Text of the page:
Students in this class have researched topics such as women's representation in politics, sex/gender inequalities in the gender inequalities in the workforce, the intersection of gender and ageism, the relation between gender dysphoria and diagnoses of intellectual disabilities in children, historical constructions of homophobia and the intersection of race and sexuality, women in the video game subculture, and more. From these presentations, you will learn more about how gender expectations and practices have changed over time, and how inequality has often been the result of these social practices. We hope you enjoy these students' research.
- "Homosexuality and Hypermasculinity in African American Communities in Relation to the Work of James Baldwin" by Ivan Hunter
- "Race and Gender Discrimination in the Workplace" by Precious Masters
- "Discrimination against Women in the Video Game Culture and Industry" by Rilee McAdams
- "Gender Dysphoria and Intellectual Disabilities" by Kristen Morrison
- "Gender Discrimination in the Workplace" by Perla Munguia
- "Women in Positions of Power" by Taylor O'Reilly
- "Sexist Ageism" by Aliyah Stevenson
- "Society's Response to the Marketing of Women" by Madeline Wilson
POL 130: Introduction to International Relations
Students of international relations use international relations theories to analyze issues and events in the world. These students all took this class because of their interest in global issues, their curiosity to learn more about the world, and their desire to make the world a better place. Each of them has shown a commitment to peace and human rights, as well as a better understanding of war, the causes of war, power, and the role of various actors and institutions in international relations. These presentations cover topics from the role of Iceland, a small island state, in international relations, to the role of the United Nations in 21st century issues, to how to look at the crisis of climate change through various lenses and levels of analysis in international relations.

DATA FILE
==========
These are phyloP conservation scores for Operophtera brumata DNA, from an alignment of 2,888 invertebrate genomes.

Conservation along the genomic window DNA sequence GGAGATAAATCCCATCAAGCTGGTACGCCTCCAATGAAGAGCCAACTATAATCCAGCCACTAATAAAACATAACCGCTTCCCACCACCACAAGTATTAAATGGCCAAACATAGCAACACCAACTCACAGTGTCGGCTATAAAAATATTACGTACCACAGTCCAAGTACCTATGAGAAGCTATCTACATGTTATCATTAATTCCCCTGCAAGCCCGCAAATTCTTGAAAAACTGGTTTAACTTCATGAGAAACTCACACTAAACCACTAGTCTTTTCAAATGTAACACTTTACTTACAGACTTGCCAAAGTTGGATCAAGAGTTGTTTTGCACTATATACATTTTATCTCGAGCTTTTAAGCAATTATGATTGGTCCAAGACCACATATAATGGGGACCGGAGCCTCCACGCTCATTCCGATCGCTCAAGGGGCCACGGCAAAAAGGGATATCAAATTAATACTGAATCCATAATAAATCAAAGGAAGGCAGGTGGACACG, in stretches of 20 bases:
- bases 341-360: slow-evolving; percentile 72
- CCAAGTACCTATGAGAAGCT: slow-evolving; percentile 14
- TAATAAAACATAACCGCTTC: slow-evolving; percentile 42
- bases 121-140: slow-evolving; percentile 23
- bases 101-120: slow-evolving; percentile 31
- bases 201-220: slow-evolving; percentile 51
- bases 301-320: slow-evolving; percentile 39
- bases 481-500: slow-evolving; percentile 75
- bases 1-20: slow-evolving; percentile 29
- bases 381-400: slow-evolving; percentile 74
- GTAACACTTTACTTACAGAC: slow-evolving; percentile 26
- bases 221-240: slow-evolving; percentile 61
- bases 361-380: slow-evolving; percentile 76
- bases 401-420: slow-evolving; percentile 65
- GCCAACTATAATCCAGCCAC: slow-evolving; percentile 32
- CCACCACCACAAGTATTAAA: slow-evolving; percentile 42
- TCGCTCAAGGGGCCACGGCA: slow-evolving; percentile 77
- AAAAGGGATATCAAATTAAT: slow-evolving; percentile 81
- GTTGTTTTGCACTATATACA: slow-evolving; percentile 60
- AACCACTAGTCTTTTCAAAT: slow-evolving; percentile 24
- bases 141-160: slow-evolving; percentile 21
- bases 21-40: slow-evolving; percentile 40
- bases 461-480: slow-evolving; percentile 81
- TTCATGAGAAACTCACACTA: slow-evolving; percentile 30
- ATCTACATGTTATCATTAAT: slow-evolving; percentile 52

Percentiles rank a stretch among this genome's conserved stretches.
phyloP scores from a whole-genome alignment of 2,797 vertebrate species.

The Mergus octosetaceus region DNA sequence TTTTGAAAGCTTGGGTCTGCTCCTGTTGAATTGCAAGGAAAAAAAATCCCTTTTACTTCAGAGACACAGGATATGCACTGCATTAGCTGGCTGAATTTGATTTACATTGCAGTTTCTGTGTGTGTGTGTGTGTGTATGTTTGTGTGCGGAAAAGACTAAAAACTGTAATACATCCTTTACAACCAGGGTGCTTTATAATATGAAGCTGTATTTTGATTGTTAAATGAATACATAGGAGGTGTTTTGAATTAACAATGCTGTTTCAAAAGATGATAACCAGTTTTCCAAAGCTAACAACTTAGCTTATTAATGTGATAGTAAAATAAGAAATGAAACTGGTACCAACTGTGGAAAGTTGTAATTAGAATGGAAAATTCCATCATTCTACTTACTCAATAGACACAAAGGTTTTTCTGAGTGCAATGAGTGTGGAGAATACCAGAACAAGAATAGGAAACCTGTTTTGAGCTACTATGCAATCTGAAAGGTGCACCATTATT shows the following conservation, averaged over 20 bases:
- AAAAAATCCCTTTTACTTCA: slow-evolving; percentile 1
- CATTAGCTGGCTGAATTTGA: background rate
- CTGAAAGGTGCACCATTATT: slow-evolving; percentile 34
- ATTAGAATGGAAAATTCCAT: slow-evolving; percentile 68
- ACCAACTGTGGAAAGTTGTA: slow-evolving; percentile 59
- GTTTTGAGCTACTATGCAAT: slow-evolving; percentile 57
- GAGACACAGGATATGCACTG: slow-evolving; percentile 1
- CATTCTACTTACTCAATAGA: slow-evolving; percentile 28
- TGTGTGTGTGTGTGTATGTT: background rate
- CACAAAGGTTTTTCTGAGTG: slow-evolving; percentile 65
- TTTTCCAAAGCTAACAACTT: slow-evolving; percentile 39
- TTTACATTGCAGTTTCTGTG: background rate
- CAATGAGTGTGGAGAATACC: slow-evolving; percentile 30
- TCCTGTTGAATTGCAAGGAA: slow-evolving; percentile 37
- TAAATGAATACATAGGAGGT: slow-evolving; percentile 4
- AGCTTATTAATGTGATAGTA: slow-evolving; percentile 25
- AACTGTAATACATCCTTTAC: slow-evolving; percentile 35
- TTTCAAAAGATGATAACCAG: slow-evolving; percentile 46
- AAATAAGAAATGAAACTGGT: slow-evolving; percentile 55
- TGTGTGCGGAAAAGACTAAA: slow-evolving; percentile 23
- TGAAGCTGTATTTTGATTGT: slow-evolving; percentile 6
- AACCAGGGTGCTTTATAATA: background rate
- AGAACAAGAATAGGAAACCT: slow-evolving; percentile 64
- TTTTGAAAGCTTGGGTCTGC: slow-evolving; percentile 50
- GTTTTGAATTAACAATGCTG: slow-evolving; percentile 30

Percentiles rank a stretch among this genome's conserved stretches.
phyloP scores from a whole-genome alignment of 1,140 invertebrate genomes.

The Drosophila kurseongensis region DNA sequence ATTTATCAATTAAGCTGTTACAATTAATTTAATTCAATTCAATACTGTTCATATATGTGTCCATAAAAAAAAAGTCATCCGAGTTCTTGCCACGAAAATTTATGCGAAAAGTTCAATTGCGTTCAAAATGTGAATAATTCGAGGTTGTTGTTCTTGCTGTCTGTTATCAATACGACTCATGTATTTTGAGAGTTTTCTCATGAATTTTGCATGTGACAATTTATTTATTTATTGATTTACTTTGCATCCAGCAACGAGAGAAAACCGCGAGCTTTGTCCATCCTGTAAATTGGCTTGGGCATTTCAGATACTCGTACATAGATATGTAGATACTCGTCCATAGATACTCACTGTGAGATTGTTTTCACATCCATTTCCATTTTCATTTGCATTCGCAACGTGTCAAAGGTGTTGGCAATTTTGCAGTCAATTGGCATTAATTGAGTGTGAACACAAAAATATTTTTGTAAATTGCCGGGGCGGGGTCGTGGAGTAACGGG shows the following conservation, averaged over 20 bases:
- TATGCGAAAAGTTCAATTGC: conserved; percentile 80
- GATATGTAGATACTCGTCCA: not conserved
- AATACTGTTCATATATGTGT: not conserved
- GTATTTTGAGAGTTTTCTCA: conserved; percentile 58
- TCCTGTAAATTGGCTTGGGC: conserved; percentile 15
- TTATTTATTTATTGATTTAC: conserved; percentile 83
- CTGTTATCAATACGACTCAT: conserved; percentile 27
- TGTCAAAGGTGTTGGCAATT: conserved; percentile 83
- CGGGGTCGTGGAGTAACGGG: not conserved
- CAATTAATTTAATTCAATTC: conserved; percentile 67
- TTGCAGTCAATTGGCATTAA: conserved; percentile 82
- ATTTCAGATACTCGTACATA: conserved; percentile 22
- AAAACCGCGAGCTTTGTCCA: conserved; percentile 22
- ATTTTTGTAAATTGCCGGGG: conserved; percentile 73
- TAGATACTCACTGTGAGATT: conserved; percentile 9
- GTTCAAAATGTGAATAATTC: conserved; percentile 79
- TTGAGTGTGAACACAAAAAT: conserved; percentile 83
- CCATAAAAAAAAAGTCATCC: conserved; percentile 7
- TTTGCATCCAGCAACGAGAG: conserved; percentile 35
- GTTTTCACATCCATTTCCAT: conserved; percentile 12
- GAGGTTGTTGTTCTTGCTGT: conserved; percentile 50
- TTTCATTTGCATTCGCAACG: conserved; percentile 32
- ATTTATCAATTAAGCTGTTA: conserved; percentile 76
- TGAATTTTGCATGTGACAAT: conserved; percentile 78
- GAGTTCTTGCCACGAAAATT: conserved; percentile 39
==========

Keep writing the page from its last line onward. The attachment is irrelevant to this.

ENGL 101:Composition and Reading I
Students in ENGL 101 spend their semester honing transferable college reading, writing, and critical thinking skills. For the bulk of this semester these students have been researching and drafting papers on subjects of their choosing. The work you see here is the penultimate assignment of the course, where students share their arguments and analysis related to their findings publicly for the first time in a 7-10 minute presentation.
- Luke Eames
- Dominyke Edwards
- Bobby Hartley-Brown
- Kevin Sandoval
- Alexander Serrano
- Jared Taylor
- Maureen Baclaan
- Elisia Bautista
- Brandon Caballero
- Reile Cole
- Samantha Conder
- Gage Hoyle
- Brianna Lopez-Cortez
- Rannon Nicholas
- Robert Shipp
- Carlos Barela
- Brett Baxman
- Zachary Carstens
- Michael DeMello
- Jared Donahue
- Britney Harper
- Claudia Martinez
- Bryttni Norberg
- Alyssa Perez
- Randy Sanchez
- Terese Seits
- Cooper Thacker
- Paloma Couoh
ENGL 120: Speech
Students in Speech class have been working all semester on different types of public speaking. They've practiced discrete skills for any speaking environment with the added challenge of presenting via Zoom, where lighting, camera angle, and background compound the regular challenges of successful delivery like body language, facial expression, inflection, and vocal variation. The presentation you see here brings together all of their training in a research-based persuasive speech.